Arthur Prescott has a lifelong obsession with the Holy Grail and Arthurian legend. An atheist who attends church daily, he is quite the contrarian. With Luddite tendencies to the extreme, particularly given that he is a 40-year-old college professor in 2016, he is most at home when surrounded by ancient manuscripts.* Into his quietude walks a digitizer, and his world turns upside down and right-side up in all the best ways....
There are two things I love, three that bring me joy. Books about books, history, and rollicking good fiction. The Lost Book of the Grail is all of these in one (the history is fictional but that doesn't make it any less fun). It's the perfect beach-type read that's not fluff, but isn't heavy, either. I have two more books by Lovett (First Impressions and The Bookman's Tale, about Austen and Shakespeare respectively, still waiting for his Dickens novel** so he can cover Arthur's bases) and am eager to read them. I picked up Lost Book on a whim, looking for a fun afternoon read, and it hit just right.
As far as I can tell, Lovett is not a "Christian author," in that he does not seem to write for faith-based publishers or for a religious audience. But, man, Lost Book was Christian fiction as it should be. Due to the religious subject matter (the Holy Grail, a martyr-saint, and cathedrals), Lost Book had to have some element of religion. Lovett didn't stop there. His protagonist was open about his religious beliefs--and lack thereof--and so were other characters. None of it was preachy or distracting from the narrative. There were many opportunities for Lovett to yak about fundamentalists, too, but they were treated with a fair amount of respect. The final scene is so gloriously Christian , yet, I imagine, not uncomfortable for the non-Christian reader. Christian fiction writers, take note!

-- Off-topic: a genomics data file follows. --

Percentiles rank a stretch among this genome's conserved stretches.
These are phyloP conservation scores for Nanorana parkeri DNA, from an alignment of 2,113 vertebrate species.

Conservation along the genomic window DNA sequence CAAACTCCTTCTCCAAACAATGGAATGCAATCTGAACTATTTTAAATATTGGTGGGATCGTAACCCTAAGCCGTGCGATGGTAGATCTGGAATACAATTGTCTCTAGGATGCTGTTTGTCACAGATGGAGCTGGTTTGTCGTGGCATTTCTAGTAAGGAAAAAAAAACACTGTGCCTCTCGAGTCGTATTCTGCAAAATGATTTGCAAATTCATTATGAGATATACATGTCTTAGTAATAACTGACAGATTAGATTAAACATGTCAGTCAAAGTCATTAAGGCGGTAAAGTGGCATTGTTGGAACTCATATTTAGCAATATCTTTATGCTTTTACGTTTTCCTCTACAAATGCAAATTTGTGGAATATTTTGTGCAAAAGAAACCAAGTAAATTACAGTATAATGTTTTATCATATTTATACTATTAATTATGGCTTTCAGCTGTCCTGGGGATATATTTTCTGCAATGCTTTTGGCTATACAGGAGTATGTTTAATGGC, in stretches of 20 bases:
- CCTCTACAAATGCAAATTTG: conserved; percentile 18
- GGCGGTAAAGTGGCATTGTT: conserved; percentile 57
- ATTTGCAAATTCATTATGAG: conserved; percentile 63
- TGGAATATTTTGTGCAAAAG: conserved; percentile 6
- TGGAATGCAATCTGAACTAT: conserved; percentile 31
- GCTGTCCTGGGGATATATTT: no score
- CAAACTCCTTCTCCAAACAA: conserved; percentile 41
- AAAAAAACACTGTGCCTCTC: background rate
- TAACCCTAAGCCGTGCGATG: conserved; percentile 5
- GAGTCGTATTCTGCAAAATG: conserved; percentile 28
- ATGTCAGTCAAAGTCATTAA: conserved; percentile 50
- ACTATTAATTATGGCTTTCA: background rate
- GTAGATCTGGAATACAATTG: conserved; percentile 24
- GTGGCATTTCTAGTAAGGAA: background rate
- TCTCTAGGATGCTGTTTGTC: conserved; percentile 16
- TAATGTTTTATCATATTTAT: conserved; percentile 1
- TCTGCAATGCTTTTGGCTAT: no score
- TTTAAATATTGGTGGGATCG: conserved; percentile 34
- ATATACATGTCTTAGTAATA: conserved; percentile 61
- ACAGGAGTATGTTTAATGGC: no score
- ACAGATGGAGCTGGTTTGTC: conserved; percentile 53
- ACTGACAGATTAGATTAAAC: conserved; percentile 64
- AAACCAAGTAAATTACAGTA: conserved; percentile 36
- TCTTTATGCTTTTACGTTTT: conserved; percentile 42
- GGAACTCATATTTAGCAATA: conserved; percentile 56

This is the first book out of many to actually pique my interest in Arthurian legend. Perhaps it's because one of my recent obsessions has been the Pre-Raphaelites and William Morris, both of which make frequent appearances in Lost Book with reference to their affinity for Arthurian legend. However, I like to think that Lovett finally captured something about this legend, which has enraptured many hearts over the centuries, that finally captured mine. I'm also inclined to bump P. G. Wodehouse up my reading list because I just didn't get that portion of the book, but I'm sure I will.